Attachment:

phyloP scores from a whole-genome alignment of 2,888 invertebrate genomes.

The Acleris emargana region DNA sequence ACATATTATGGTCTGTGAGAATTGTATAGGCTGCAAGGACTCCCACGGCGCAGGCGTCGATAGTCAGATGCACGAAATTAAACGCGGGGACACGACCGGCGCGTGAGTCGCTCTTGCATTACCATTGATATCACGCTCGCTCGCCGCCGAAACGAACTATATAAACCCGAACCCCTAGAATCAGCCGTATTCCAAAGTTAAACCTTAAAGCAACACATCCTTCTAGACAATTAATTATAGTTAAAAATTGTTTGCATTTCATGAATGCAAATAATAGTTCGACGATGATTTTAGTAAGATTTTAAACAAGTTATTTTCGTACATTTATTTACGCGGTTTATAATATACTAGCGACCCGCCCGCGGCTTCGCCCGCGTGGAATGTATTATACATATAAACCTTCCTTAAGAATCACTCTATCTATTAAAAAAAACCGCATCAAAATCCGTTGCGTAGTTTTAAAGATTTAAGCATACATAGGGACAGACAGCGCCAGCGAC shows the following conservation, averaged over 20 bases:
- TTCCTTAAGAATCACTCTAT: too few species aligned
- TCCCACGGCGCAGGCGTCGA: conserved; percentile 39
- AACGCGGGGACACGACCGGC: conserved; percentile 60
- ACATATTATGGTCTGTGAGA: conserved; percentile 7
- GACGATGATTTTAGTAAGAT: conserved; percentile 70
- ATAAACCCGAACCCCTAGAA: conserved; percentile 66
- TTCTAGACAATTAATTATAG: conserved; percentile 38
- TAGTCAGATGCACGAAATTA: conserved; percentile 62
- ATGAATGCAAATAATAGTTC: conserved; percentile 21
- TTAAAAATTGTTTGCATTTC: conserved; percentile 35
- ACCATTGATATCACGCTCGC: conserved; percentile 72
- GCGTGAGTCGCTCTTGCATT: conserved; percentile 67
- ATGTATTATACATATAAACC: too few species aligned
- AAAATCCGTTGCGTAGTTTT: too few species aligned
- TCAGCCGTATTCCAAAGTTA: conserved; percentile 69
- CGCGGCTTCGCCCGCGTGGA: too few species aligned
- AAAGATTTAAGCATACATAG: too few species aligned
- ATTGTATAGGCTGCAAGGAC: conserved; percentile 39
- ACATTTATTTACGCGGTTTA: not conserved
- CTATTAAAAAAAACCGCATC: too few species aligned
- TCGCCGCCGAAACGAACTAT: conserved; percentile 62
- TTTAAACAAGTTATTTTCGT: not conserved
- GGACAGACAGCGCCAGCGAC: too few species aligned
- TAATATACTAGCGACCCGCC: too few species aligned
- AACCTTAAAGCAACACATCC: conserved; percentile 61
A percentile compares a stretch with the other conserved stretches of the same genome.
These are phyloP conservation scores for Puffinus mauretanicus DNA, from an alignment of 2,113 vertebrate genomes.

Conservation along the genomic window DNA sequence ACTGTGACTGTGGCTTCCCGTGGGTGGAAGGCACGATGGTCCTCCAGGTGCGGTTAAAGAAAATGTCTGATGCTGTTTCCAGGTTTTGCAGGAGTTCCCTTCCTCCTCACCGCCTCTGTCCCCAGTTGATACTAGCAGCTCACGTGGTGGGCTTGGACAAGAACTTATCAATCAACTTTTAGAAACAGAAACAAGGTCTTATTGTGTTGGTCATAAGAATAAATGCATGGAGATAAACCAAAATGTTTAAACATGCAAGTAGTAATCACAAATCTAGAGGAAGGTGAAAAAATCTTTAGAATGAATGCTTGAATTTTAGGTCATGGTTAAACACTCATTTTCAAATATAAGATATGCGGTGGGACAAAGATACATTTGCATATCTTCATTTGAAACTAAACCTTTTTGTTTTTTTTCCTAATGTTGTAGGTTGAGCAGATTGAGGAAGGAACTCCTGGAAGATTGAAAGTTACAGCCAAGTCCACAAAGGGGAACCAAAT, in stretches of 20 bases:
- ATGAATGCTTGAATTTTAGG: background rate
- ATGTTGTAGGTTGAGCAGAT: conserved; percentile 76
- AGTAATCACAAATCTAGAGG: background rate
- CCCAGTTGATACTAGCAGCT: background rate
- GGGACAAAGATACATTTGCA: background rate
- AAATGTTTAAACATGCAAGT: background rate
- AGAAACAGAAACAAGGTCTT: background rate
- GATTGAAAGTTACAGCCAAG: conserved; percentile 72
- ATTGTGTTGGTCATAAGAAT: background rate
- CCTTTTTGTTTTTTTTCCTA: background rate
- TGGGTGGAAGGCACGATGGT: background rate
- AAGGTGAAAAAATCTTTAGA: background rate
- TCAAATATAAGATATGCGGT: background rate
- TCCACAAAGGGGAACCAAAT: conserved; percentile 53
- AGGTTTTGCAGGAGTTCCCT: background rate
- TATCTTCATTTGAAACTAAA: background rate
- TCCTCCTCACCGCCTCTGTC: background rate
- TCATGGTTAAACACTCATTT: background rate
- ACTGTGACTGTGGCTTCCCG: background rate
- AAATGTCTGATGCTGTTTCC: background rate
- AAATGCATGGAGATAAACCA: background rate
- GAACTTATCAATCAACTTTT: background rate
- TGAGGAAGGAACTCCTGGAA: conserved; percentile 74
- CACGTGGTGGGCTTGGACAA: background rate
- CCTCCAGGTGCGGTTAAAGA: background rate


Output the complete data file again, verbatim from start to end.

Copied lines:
phyloP scores from a whole-genome alignment of 2,888 invertebrate genomes.

The Acleris emargana region DNA sequence ACATATTATGGTCTGTGAGAATTGTATAGGCTGCAAGGACTCCCACGGCGCAGGCGTCGATAGTCAGATGCACGAAATTAAACGCGGGGACACGACCGGCGCGTGAGTCGCTCTTGCATTACCATTGATATCACGCTCGCTCGCCGCCGAAACGAACTATATAAACCCGAACCCCTAGAATCAGCCGTATTCCAAAGTTAAACCTTAAAGCAACACATCCTTCTAGACAATTAATTATAGTTAAAAATTGTTTGCATTTCATGAATGCAAATAATAGTTCGACGATGATTTTAGTAAGATTTTAAACAAGTTATTTTCGTACATTTATTTACGCGGTTTATAATATACTAGCGACCCGCCCGCGGCTTCGCCCGCGTGGAATGTATTATACATATAAACCTTCCTTAAGAATCACTCTATCTATTAAAAAAAACCGCATCAAAATCCGTTGCGTAGTTTTAAAGATTTAAGCATACATAGGGACAGACAGCGCCAGCGAC shows the following conservation, averaged over 20 bases:
- TTCCTTAAGAATCACTCTAT: too few species aligned
- TCCCACGGCGCAGGCGTCGA: conserved; percentile 39
- AACGCGGGGACACGACCGGC: conserved; percentile 60
- ACATATTATGGTCTGTGAGA: conserved; percentile 7
- GACGATGATTTTAGTAAGAT: conserved; percentile 70
- ATAAACCCGAACCCCTAGAA: conserved; percentile 66
- TTCTAGACAATTAATTATAG: conserved; percentile 38
- TAGTCAGATGCACGAAATTA: conserved; percentile 62
- ATGAATGCAAATAATAGTTC: conserved; percentile 21
- TTAAAAATTGTTTGCATTTC: conserved; percentile 35
- ACCATTGATATCACGCTCGC: conserved; percentile 72
- GCGTGAGTCGCTCTTGCATT: conserved; percentile 67
- ATGTATTATACATATAAACC: too few species aligned
- AAAATCCGTTGCGTAGTTTT: too few species aligned
- TCAGCCGTATTCCAAAGTTA: conserved; percentile 69
- CGCGGCTTCGCCCGCGTGGA: too few species aligned
- AAAGATTTAAGCATACATAG: too few species aligned
- ATTGTATAGGCTGCAAGGAC: conserved; percentile 39
- ACATTTATTTACGCGGTTTA: not conserved
- CTATTAAAAAAAACCGCATC: too few species aligned
- TCGCCGCCGAAACGAACTAT: conserved; percentile 62
- TTTAAACAAGTTATTTTCGT: not conserved
- GGACAGACAGCGCCAGCGAC: too few species aligned
- TAATATACTAGCGACCCGCC: too few species aligned
- AACCTTAAAGCAACACATCC: conserved; percentile 61
A percentile compares a stretch with the other conserved stretches of the same genome.
These are phyloP conservation scores for Puffinus mauretanicus DNA, from an alignment of 2,113 vertebrate genomes.

Conservation along the genomic window DNA sequence ACTGTGACTGTGGCTTCCCGTGGGTGGAAGGCACGATGGTCCTCCAGGTGCGGTTAAAGAAAATGTCTGATGCTGTTTCCAGGTTTTGCAGGAGTTCCCTTCCTCCTCACCGCCTCTGTCCCCAGTTGATACTAGCAGCTCACGTGGTGGGCTTGGACAAGAACTTATCAATCAACTTTTAGAAACAGAAACAAGGTCTTATTGTGTTGGTCATAAGAATAAATGCATGGAGATAAACCAAAATGTTTAAACATGCAAGTAGTAATCACAAATCTAGAGGAAGGTGAAAAAATCTTTAGAATGAATGCTTGAATTTTAGGTCATGGTTAAACACTCATTTTCAAATATAAGATATGCGGTGGGACAAAGATACATTTGCATATCTTCATTTGAAACTAAACCTTTTTGTTTTTTTTCCTAATGTTGTAGGTTGAGCAGATTGAGGAAGGAACTCCTGGAAGATTGAAAGTTACAGCCAAGTCCACAAAGGGGAACCAAAT, in stretches of 20 bases:
- ATGAATGCTTGAATTTTAGG: background rate
- ATGTTGTAGGTTGAGCAGAT: conserved; percentile 76
- AGTAATCACAAATCTAGAGG: background rate
- CCCAGTTGATACTAGCAGCT: background rate
- GGGACAAAGATACATTTGCA: background rate
- AAATGTTTAAACATGCAAGT: background rate
- AGAAACAGAAACAAGGTCTT: background rate
- GATTGAAAGTTACAGCCAAG: conserved; percentile 72
- ATTGTGTTGGTCATAAGAAT: background rate
- CCTTTTTGTTTTTTTTCCTA: background rate
- TGGGTGGAAGGCACGATGGT: background rate
- AAGGTGAAAAAATCTTTAGA: background rate
- TCAAATATAAGATATGCGGT: background rate
- TCCACAAAGGGGAACCAAAT: conserved; percentile 53
- AGGTTTTGCAGGAGTTCCCT: background rate
- TATCTTCATTTGAAACTAAA: background rate
- TCCTCCTCACCGCCTCTGTC: background rate
- TCATGGTTAAACACTCATTT: background rate
- ACTGTGACTGTGGCTTCCCG: background rate
- AAATGTCTGATGCTGTTTCC: background rate
- AAATGCATGGAGATAAACCA: background rate
- GAACTTATCAATCAACTTTT: background rate
- TGAGGAAGGAACTCCTGGAA: conserved; percentile 74
- CACGTGGTGGGCTTGGACAA: background rate
- CCTCCAGGTGCGGTTAAAGA: background rate